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An article relating to this blog post on Finextra:

Bank of America taps Twitter

Bank of America has become the latest financial institution to tap micro-blogging site Twitter, launching a feed to provide advice and help to customers.

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Bank of America outs Twitter imposter

Bank of America twitterer David Knapp at BofA_help has outed an impersonator operating under the monicker bofabanker.

The anonymous BofA imposter set up his Twitter account yesterday and claimed to be a bona fide staffer at the West Coast bank.

Knapp contacted him online saying: "I work for Bank of America, please send me a DM so we can discuss your presence on Twitter. You're considered an impersonator."

Fearful of a visit from m'learned friends, bofabanker swiftly changed his profile from "I work at the bank you love to hate" to "I own stock in bofa. some is in my 401k, and I like to trade BAC every day. I also indirectly lend to them."

As Matt first pointed out in an earlier blog, there's nothing to stop anyone from setting up as a bank on Twitter and talking down the brand. Kudos to Knapp for nipping this one in the bud so swiftly. Other banks take note.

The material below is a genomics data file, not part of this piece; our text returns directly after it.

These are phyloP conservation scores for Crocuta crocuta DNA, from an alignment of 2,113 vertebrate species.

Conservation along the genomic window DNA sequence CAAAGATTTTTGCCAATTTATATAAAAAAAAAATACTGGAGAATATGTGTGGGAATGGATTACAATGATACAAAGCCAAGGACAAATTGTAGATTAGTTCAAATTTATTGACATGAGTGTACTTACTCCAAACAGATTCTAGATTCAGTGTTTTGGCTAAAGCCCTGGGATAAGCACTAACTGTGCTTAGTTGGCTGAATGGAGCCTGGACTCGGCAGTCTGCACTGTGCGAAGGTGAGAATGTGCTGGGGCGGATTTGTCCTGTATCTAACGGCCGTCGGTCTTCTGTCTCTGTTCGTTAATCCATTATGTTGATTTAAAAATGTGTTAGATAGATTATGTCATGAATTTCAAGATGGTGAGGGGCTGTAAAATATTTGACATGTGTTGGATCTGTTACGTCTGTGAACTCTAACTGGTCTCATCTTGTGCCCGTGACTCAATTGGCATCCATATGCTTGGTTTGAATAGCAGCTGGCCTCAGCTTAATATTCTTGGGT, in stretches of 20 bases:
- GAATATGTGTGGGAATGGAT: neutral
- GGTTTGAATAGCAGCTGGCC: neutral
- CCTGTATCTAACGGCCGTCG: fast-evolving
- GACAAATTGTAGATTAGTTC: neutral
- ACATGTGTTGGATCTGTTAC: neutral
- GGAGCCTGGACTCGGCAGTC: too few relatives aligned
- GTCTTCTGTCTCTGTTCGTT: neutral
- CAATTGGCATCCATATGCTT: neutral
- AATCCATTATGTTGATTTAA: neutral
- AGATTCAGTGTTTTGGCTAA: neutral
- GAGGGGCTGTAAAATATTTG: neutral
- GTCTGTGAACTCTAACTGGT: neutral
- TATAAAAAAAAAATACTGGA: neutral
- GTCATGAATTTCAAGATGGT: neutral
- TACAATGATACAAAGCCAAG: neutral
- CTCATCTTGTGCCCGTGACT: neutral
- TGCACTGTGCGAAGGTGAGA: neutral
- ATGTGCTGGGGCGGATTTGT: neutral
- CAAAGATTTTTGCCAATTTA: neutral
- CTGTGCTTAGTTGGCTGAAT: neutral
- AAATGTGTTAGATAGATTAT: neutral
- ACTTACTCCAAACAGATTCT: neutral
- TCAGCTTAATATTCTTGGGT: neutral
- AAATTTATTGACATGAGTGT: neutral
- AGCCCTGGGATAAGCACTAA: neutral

Comments: (3)

Melvin Haskins
Melvin Haskins - Haston International Limited - 26 February, 2009, 17:24Be the first to give this comment the thumbs up 0 likes

Bank of America world HQ is in North Carolina, not the West Coast.

Matt White
Matt White - Finextra - Toronto 27 February, 2009, 09:40Be the first to give this comment the thumbs up 0 likes

Of course you're right about the HQ Melvin but that's a fairly recent development and follows the NationsBank takeover in '98. I'd say BoA is still considered a West Coast bank - I'm sure you're aware it was founded in California and had its HQ in San Francisco until the deal.

Elton Cane
Elton Cane - News Corp Australia - Brisbane 06 March, 2009, 12:59Be the first to give this comment the thumbs up 0 likes

On the topic of East Coast vs. West Coast, it seems that at least up until two years ago Bank of America branches on different sides of the country ran completely separately systems-wise, and if you moved from one coast to another you could have to open a brand new account if you wanted to do business with your new local branch.

Paul Penrose

Paul Penrose

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